The Truth About Prince Charles' Dangerous Ski Accident

A pivotal point in the fourth season of The Crown, Prince Charles found himself caught in an avalanche while vacationing in Switzerland in 1988. In the series, the Prince of Wales goes on to question his marriage even further and aims to marry Camilla Parker Bowles following his near-death experience. The ninth episode features the tragedy that claimed the life of Prince Charles' friend, and subsequently shows him questioning his life alongside Princess Diana. But, what truth do we know about the real-life incident?

In reality, Charles and Diana took a skiing vacation in 1988 to the upscale resort, the Klosters, together, Marie Claire explains. Unlike the show depicts, he was on the vacation with his wife rather than just with friends, and, while Diana wasn't on the slopes that day, Charles was in fact caught in the crossfire of a massive avalanche. According to the outlet, Diana stayed "in the party's chalet" with then-Duchess of York, Sarah Ferguson, that day.

A report from The Los Angeles Times states that Charles, Major Hugh Lindsay, and two other group members were on the mountain at the time of the avalanche. Everyone got out of the way in time except for Lindsay and Patricia Palmer-Tomkinson, who broke both of her legs. Once the avalanche slowed, the group began digging for their friend to no avail.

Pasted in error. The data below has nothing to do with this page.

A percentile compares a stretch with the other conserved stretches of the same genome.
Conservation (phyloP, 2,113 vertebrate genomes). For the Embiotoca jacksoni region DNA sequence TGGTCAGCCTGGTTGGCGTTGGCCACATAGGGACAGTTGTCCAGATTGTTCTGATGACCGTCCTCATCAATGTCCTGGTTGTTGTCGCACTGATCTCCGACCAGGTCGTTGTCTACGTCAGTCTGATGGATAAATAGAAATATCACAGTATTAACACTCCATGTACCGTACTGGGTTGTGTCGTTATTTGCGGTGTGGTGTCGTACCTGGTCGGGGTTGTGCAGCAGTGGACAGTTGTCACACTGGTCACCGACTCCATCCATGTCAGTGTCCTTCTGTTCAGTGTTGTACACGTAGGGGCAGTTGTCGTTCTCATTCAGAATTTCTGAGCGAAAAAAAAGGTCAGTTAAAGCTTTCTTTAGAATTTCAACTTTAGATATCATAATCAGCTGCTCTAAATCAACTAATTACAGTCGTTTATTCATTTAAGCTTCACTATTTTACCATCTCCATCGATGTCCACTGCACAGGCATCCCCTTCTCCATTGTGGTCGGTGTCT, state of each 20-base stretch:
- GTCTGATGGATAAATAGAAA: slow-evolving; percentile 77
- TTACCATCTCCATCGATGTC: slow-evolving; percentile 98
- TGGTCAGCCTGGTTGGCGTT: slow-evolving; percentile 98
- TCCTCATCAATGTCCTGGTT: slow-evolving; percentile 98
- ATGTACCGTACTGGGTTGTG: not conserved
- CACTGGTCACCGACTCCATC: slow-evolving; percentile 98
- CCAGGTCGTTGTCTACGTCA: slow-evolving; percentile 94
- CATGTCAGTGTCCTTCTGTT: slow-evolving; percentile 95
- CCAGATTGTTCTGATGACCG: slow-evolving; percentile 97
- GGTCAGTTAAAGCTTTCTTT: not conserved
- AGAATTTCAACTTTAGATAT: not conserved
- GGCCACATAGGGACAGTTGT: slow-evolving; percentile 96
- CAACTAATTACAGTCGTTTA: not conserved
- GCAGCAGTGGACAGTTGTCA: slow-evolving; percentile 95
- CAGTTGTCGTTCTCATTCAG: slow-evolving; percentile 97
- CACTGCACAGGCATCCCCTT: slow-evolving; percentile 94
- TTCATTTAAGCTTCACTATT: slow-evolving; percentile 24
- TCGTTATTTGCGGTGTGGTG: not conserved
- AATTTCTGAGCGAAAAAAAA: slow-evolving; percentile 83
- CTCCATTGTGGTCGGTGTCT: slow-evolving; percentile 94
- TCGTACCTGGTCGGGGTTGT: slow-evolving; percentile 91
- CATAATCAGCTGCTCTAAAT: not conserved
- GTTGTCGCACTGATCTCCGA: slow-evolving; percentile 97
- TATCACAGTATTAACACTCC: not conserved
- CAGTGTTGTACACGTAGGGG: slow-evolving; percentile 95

The incident affected the royal marriage

Major Hugh Lindsay was pronounced dead at the scene, but was airlifted to a hospital as Prince Charles visibly wept when he learned of the news. The Los Angeles Times explains that a report later found that the prince could not be personally "faulted" for Lindsay's death, however the entire group was found to have "collectively cause[d] the avalanche" and "had assumed a collective risk that excluded any one member from personal responsibility for the accident" since they chose to ski "outside official marked runs" and ignore "a regional avalanche warning [that] was in effect" that day. 

Besides the intense grief the couple experienced, the incident further widened the chasm between Charles and Diana. "The day the Klosters avalanche was triggered — 10 March 1988 — was the day Diana finally hardened her heart against her husband," Royal biographer James Whitaker wrote in Diana vs. Charles: Royal Blood Feud. When they returned to England, the estranged royals reportedly went their separate ways and stayed at their respective palaces. 

Despite the apparent rift the tragedy caused between Charles and Diana, it appears they both independently supported Lindsay's widow. "The Princess was fantastic," Sarah Horsely told The Telegraph in 2008, adding, "She used to ring me every Sunday evening. She was a dear friend — someone I could ring up at midnight and say, 'Life is pretty grim.'" The outlet also noted that Charles had become "a dutiful godfather" to Horsely and Lindsay's daughter, Alice, following the tragic loss of her father.

That fateful day did happen in real life and, like The Crown suggests, it may have had devastating consequences to the already-shaky royal marriage.